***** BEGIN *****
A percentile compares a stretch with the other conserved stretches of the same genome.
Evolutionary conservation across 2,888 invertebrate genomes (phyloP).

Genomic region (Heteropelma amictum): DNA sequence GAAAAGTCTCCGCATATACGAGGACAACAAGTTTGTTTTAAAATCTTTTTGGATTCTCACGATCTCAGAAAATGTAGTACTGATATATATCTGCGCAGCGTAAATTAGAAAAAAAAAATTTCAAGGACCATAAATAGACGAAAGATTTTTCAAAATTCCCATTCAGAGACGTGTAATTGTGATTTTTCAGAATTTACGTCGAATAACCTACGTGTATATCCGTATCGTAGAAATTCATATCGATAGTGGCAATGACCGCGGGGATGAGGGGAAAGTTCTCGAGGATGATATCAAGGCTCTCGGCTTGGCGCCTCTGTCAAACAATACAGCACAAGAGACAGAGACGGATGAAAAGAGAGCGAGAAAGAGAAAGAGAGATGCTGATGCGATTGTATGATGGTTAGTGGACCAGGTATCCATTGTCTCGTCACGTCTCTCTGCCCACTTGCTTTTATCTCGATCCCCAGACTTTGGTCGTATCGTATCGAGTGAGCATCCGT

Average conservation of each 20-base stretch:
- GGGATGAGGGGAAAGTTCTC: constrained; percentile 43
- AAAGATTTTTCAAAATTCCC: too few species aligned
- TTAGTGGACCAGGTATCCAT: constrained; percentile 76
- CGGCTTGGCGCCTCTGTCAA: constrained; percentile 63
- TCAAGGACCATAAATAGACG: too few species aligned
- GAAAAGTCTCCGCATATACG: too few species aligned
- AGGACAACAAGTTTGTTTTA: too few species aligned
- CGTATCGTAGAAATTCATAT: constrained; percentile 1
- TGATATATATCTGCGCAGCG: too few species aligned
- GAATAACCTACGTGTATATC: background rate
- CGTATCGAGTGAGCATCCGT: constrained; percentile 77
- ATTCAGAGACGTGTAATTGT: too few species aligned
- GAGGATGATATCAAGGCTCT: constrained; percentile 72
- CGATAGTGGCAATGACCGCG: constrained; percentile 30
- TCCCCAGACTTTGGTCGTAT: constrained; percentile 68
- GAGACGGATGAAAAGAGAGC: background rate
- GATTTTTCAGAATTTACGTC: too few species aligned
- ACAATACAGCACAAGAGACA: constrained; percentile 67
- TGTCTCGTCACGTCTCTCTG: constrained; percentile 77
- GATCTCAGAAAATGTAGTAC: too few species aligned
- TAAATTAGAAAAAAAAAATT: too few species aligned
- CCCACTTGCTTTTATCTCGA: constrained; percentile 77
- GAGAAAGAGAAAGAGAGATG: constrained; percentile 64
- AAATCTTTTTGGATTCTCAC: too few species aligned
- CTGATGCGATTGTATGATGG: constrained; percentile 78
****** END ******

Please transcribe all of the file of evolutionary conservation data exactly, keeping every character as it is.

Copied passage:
A percentile compares a stretch with the other conserved stretches of the same genome.
Evolutionary conservation across 2,888 invertebrate genomes (phyloP).

Genomic region (Heteropelma amictum): DNA sequence GAAAAGTCTCCGCATATACGAGGACAACAAGTTTGTTTTAAAATCTTTTTGGATTCTCACGATCTCAGAAAATGTAGTACTGATATATATCTGCGCAGCGTAAATTAGAAAAAAAAAATTTCAAGGACCATAAATAGACGAAAGATTTTTCAAAATTCCCATTCAGAGACGTGTAATTGTGATTTTTCAGAATTTACGTCGAATAACCTACGTGTATATCCGTATCGTAGAAATTCATATCGATAGTGGCAATGACCGCGGGGATGAGGGGAAAGTTCTCGAGGATGATATCAAGGCTCTCGGCTTGGCGCCTCTGTCAAACAATACAGCACAAGAGACAGAGACGGATGAAAAGAGAGCGAGAAAGAGAAAGAGAGATGCTGATGCGATTGTATGATGGTTAGTGGACCAGGTATCCATTGTCTCGTCACGTCTCTCTGCCCACTTGCTTTTATCTCGATCCCCAGACTTTGGTCGTATCGTATCGAGTGAGCATCCGT

Average conservation of each 20-base stretch:
- GGGATGAGGGGAAAGTTCTC: constrained; percentile 43
- AAAGATTTTTCAAAATTCCC: too few species aligned
- TTAGTGGACCAGGTATCCAT: constrained; percentile 76
- CGGCTTGGCGCCTCTGTCAA: constrained; percentile 63
- TCAAGGACCATAAATAGACG: too few species aligned
- GAAAAGTCTCCGCATATACG: too few species aligned
- AGGACAACAAGTTTGTTTTA: too few species aligned
- CGTATCGTAGAAATTCATAT: constrained; percentile 1
- TGATATATATCTGCGCAGCG: too few species aligned
- GAATAACCTACGTGTATATC: background rate
- CGTATCGAGTGAGCATCCGT: constrained; percentile 77
- ATTCAGAGACGTGTAATTGT: too few species aligned
- GAGGATGATATCAAGGCTCT: constrained; percentile 72
- CGATAGTGGCAATGACCGCG: constrained; percentile 30
- TCCCCAGACTTTGGTCGTAT: constrained; percentile 68
- GAGACGGATGAAAAGAGAGC: background rate
- GATTTTTCAGAATTTACGTC: too few species aligned
- ACAATACAGCACAAGAGACA: constrained; percentile 67
- TGTCTCGTCACGTCTCTCTG: constrained; percentile 77
- GATCTCAGAAAATGTAGTAC: too few species aligned
- TAAATTAGAAAAAAAAAATT: too few species aligned
- CCCACTTGCTTTTATCTCGA: constrained; percentile 77
- GAGAAAGAGAAAGAGAGATG: constrained; percentile 64
- AAATCTTTTTGGATTCTCAC: too few species aligned
- CTGATGCGATTGTATGATGG: constrained; percentile 78